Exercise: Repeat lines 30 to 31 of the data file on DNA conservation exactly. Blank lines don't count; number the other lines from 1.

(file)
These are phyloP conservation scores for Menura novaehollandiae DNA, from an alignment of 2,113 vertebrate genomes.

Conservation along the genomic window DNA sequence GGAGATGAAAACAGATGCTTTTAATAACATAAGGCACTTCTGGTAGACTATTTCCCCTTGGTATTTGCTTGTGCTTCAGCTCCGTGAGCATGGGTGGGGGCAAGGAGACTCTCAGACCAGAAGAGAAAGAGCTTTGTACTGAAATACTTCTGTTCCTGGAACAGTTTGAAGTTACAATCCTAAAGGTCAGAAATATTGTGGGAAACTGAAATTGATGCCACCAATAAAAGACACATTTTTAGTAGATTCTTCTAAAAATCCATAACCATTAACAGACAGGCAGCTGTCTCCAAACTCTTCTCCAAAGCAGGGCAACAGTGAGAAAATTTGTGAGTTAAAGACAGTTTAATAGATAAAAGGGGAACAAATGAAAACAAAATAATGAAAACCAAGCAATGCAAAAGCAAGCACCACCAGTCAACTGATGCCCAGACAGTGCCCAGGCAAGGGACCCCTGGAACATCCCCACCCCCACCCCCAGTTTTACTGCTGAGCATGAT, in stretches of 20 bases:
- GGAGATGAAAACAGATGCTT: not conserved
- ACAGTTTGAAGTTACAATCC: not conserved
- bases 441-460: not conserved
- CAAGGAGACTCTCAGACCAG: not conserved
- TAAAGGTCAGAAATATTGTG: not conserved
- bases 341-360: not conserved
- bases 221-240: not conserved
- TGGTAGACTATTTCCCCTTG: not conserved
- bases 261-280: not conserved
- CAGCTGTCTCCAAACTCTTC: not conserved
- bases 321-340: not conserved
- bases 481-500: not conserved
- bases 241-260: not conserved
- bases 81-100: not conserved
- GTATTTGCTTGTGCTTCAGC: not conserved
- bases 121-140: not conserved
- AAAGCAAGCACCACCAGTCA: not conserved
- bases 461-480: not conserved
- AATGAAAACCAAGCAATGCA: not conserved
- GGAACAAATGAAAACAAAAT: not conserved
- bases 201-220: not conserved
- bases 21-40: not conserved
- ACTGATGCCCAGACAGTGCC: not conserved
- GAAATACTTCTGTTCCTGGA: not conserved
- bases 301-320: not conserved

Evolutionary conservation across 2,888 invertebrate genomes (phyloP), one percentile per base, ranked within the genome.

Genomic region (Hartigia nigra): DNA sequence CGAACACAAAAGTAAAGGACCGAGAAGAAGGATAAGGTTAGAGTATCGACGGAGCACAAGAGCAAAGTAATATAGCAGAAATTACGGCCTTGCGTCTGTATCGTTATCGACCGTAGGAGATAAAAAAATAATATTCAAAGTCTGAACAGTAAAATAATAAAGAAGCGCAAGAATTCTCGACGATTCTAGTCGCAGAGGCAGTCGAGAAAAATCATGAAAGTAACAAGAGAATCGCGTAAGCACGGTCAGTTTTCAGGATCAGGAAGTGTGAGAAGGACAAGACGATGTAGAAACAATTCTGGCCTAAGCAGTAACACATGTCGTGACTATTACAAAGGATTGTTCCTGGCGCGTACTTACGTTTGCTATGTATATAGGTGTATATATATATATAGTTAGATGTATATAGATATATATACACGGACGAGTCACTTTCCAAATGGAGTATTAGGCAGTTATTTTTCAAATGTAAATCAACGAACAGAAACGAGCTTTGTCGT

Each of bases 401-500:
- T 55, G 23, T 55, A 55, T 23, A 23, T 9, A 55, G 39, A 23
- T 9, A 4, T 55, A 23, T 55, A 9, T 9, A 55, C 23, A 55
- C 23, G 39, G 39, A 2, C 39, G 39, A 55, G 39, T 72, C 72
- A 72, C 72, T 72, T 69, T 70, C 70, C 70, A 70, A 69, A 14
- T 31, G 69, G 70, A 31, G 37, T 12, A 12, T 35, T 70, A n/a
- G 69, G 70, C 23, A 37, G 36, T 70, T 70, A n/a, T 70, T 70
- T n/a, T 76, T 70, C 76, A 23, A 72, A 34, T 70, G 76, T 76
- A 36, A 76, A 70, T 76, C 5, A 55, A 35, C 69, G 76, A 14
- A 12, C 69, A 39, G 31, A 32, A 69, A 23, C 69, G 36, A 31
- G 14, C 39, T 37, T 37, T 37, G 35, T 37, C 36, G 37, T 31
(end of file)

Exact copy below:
Each of bases 401-500:
- T 55, G 23, T 55, A 55, T 23, A 23, T 9, A 55, G 39, A 23